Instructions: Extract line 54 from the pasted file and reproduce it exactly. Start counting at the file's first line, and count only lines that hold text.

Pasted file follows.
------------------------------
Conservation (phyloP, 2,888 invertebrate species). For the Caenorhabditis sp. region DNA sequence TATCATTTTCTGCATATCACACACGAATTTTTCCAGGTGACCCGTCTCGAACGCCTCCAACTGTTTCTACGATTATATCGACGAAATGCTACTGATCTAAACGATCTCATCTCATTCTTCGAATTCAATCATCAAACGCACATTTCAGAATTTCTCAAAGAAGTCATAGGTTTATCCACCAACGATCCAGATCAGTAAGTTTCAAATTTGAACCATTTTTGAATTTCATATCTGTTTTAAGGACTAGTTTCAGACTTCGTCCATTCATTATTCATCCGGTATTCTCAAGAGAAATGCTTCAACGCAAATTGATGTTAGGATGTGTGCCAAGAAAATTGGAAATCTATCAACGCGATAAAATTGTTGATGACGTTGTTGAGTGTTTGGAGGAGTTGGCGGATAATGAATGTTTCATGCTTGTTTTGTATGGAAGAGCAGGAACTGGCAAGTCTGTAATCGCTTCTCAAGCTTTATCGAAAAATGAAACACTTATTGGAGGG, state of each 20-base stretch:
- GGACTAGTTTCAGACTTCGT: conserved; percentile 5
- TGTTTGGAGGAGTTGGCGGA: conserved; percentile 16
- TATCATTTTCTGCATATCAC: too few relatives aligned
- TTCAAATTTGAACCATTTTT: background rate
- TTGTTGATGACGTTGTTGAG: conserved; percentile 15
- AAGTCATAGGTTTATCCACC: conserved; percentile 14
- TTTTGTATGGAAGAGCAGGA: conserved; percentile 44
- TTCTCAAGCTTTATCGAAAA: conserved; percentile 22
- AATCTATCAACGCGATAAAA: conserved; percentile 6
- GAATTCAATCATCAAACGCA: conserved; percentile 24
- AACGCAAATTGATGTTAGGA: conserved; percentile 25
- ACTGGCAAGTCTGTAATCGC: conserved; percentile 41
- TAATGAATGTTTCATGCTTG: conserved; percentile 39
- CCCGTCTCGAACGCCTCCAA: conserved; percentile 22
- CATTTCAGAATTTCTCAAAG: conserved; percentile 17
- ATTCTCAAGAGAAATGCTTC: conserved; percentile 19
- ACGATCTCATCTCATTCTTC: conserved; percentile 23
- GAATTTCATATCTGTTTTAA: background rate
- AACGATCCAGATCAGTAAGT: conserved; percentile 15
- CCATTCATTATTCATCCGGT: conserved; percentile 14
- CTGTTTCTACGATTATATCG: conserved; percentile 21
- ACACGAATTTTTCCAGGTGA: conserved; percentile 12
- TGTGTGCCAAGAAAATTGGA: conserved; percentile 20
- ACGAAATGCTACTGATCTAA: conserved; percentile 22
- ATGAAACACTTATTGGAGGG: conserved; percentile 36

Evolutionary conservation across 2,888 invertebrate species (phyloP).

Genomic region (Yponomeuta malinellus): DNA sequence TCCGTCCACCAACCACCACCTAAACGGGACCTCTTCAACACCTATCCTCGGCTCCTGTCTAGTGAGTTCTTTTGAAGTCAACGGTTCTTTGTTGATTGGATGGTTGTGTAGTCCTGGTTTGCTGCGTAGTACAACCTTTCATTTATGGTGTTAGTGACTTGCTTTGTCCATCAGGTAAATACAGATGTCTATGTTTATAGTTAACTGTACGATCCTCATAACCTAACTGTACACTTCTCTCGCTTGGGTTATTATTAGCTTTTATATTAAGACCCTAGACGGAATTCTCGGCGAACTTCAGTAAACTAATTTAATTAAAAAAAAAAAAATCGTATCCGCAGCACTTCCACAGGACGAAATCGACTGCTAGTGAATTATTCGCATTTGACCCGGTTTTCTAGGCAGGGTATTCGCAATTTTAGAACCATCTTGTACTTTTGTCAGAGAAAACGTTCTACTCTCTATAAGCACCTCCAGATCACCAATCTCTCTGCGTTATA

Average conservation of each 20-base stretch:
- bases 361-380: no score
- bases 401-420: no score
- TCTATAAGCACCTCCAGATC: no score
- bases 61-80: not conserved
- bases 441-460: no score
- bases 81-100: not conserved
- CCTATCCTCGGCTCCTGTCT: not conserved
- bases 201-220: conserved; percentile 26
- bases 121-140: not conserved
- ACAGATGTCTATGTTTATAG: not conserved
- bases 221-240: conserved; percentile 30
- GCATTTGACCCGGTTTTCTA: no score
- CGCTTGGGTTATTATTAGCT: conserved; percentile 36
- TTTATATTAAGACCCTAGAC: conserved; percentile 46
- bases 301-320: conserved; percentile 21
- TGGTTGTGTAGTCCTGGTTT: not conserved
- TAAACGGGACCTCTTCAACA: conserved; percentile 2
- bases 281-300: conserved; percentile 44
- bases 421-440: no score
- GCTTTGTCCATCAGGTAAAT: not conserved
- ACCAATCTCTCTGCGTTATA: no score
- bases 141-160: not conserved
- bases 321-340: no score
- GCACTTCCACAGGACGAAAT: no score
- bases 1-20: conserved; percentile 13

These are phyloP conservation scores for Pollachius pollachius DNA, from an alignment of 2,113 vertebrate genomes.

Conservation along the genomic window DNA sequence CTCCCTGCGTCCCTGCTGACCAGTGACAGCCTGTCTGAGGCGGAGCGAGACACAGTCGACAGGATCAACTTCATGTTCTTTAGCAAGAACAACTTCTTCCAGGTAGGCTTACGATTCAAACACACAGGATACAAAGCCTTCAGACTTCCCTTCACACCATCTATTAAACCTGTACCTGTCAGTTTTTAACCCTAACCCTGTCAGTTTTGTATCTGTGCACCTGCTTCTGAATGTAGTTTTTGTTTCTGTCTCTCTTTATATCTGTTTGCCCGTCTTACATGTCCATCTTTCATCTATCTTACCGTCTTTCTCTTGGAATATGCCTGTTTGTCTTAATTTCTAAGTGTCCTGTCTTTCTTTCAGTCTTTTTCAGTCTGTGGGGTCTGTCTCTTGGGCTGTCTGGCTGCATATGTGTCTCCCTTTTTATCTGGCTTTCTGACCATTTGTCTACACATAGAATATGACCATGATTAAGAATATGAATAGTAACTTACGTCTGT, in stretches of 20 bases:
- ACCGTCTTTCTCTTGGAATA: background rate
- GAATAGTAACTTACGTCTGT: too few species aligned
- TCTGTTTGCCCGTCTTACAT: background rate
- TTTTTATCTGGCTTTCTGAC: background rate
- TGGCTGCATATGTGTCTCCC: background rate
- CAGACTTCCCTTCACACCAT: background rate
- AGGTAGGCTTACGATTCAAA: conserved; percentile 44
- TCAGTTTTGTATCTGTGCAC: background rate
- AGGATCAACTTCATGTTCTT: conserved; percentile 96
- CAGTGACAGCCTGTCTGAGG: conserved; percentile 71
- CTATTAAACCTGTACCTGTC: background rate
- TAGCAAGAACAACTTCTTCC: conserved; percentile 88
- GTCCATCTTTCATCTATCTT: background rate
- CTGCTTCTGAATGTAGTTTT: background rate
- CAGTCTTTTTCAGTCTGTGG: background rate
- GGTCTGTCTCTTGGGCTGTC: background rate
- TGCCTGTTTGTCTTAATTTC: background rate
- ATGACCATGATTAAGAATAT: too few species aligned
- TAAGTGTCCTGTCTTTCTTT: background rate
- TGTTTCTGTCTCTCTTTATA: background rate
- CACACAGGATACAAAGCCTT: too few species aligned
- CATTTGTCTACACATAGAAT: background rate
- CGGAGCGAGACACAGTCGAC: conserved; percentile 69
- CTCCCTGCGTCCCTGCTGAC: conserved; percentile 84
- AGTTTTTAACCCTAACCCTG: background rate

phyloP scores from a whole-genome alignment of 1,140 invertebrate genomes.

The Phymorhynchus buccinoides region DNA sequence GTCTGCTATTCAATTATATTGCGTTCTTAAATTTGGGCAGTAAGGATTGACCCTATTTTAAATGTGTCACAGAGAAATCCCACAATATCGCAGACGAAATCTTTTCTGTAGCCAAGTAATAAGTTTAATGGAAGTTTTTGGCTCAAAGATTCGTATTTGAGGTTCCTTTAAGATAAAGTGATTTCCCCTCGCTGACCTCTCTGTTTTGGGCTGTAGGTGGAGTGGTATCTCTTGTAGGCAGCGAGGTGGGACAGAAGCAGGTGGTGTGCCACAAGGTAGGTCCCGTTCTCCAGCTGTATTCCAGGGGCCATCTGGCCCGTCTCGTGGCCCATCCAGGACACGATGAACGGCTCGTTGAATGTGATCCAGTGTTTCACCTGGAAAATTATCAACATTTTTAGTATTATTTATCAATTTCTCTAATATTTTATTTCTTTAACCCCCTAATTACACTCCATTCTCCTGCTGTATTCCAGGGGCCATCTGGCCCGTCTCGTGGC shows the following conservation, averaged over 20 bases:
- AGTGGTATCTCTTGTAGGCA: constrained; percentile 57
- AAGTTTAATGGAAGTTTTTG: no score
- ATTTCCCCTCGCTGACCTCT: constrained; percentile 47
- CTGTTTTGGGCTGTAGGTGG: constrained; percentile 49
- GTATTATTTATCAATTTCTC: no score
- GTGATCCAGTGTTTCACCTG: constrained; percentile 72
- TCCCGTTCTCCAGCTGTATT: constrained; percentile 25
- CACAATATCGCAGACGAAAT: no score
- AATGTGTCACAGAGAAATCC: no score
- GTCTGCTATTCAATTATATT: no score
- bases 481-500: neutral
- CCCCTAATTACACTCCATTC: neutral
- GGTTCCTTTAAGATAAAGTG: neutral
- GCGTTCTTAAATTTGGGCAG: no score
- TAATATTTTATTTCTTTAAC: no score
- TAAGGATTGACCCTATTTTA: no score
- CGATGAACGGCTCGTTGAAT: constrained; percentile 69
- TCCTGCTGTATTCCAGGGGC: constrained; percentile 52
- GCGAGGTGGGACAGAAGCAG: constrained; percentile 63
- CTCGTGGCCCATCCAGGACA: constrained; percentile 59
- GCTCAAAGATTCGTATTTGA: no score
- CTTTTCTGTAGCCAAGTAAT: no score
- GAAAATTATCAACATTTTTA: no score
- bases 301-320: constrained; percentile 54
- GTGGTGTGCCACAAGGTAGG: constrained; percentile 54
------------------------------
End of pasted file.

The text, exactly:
- bases 1-20: conserved; percentile 13